ince the Middle Ages the problems concerning the supervision of water resources were managed largely by private associations with the occasional support of public bodies. The Modern Age witnesses the rise of public intervention due to the associations' increasing shortcomings in organization and financing.
It was first during the Napoleonic rule and then in the new Italian Kingdom that the issue of regulating public involvement and private protection and control was methodically addressed.
In fact, the reclamation of many Italian marshes, especially in the Po Valley, brought to the foreground the need for the best legal instruments to merge private and public financial resources in consortia.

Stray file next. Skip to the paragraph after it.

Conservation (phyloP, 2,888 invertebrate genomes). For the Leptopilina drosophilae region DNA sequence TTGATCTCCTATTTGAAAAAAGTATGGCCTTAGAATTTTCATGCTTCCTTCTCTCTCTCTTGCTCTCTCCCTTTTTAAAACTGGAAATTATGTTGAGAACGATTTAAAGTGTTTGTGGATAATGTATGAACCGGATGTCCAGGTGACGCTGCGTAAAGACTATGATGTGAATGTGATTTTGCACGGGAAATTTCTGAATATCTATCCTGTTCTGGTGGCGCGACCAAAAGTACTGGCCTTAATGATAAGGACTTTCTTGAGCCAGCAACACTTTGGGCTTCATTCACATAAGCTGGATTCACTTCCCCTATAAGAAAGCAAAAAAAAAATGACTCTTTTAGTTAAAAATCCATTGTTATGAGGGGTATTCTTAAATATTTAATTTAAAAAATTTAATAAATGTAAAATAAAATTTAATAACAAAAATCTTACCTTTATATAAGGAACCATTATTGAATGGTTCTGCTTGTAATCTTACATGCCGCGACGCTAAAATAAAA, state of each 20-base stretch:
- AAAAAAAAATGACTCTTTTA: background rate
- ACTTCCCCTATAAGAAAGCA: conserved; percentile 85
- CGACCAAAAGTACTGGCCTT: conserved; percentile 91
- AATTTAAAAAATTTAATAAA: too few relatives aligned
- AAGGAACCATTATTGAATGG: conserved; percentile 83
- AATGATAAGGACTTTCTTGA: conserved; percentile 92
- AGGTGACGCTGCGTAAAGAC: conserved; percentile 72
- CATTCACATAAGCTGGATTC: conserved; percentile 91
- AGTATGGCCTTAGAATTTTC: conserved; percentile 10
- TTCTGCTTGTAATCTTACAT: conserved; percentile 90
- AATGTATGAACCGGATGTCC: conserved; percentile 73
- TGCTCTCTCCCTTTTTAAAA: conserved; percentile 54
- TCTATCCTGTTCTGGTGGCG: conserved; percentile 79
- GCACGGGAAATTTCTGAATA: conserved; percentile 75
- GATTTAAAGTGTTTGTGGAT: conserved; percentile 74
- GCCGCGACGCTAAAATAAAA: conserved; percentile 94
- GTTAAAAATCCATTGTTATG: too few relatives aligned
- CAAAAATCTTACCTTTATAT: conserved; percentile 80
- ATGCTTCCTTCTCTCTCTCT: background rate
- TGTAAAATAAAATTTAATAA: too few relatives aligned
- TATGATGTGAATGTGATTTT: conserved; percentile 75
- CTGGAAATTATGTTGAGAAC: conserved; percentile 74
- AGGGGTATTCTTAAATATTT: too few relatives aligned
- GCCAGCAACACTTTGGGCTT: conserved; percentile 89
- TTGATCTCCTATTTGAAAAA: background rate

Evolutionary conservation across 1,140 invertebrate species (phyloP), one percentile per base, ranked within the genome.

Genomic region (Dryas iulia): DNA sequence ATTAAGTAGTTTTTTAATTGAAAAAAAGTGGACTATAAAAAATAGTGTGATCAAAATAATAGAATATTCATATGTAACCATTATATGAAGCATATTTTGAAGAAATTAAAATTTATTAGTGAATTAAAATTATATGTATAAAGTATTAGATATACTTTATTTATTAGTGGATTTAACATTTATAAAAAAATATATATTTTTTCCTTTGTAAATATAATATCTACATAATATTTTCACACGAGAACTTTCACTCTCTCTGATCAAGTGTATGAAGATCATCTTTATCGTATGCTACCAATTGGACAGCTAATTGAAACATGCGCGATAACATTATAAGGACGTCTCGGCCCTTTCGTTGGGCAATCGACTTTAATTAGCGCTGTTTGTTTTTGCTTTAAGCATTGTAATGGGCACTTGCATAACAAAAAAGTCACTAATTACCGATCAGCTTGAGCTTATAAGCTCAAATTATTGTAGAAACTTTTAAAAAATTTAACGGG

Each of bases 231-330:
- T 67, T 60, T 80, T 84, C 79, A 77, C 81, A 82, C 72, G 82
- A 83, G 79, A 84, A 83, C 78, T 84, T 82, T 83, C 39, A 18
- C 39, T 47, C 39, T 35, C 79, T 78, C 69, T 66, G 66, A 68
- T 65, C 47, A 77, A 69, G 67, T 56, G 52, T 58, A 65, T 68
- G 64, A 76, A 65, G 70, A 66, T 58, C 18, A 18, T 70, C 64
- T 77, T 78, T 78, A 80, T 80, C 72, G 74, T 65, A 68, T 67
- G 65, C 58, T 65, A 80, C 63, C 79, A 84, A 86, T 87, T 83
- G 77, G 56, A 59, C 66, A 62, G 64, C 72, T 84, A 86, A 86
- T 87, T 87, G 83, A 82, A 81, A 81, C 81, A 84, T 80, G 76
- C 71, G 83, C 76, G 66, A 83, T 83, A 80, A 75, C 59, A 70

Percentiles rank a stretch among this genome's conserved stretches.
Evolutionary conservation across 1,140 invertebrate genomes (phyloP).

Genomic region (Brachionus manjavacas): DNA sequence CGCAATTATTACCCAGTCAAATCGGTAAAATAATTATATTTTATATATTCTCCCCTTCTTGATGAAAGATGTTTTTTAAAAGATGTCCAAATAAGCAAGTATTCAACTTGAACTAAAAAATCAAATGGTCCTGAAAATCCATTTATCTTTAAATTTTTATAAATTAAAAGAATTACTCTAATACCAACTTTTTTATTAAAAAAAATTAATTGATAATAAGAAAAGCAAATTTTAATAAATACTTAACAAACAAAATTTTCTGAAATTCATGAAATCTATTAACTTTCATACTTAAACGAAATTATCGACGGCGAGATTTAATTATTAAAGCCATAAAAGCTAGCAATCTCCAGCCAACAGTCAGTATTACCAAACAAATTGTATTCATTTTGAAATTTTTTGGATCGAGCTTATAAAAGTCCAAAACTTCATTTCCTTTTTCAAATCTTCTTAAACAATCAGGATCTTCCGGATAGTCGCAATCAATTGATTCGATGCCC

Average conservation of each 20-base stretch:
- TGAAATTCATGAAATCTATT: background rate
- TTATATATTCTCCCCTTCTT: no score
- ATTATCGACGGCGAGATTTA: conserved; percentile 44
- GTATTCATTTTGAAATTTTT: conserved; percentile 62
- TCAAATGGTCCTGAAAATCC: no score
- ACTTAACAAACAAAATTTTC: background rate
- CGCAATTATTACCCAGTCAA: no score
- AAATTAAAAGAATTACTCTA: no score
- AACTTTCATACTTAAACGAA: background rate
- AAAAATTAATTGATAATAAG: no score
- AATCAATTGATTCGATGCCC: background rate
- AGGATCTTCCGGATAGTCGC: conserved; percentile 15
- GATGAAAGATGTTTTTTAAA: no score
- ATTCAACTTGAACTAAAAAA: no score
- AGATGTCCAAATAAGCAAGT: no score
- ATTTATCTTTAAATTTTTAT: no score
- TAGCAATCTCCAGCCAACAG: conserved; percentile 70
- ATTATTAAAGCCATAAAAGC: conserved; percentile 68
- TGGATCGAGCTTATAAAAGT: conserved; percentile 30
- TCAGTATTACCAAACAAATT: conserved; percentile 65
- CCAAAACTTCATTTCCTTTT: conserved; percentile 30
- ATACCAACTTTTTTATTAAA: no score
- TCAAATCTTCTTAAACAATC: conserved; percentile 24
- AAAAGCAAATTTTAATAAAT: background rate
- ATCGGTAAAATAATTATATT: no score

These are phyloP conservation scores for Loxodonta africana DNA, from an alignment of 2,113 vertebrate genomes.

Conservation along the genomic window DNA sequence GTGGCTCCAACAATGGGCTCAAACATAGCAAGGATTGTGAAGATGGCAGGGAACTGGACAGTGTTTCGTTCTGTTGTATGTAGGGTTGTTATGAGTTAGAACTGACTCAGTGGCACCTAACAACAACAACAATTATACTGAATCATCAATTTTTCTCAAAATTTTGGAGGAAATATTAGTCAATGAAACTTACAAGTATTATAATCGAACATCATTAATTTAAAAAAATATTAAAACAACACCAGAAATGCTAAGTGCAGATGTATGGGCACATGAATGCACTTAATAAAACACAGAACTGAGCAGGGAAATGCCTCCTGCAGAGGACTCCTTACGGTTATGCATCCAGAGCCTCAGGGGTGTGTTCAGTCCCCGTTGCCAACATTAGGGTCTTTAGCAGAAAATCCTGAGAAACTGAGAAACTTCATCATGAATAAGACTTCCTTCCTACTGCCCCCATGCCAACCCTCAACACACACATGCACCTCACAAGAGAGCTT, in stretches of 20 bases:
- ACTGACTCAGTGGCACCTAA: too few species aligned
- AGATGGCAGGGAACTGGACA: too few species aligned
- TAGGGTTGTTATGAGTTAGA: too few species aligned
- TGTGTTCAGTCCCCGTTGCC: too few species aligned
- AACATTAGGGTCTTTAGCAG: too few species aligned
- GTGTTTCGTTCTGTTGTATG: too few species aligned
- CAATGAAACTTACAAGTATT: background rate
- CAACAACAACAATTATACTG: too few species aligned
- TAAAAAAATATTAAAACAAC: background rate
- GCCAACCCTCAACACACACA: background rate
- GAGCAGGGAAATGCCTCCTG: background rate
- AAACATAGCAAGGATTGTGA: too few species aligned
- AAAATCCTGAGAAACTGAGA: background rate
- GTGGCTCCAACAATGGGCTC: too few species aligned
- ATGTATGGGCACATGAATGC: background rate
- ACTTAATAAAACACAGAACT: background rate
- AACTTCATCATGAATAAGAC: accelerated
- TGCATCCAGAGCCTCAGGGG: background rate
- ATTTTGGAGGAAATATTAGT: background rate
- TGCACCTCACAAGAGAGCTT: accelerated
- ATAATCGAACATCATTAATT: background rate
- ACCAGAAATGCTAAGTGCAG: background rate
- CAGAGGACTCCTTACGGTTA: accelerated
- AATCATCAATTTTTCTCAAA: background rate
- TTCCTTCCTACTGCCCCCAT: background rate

At the beginning government financing was limited and the rights of private property were thoroughly safeguarded. Afterwards both government and local authorities gradually took over. In this framework, the consortium based on administrative law became much more important than the private law consortium as the most suitable means of guaranteeing the public interest deriving from reclamation.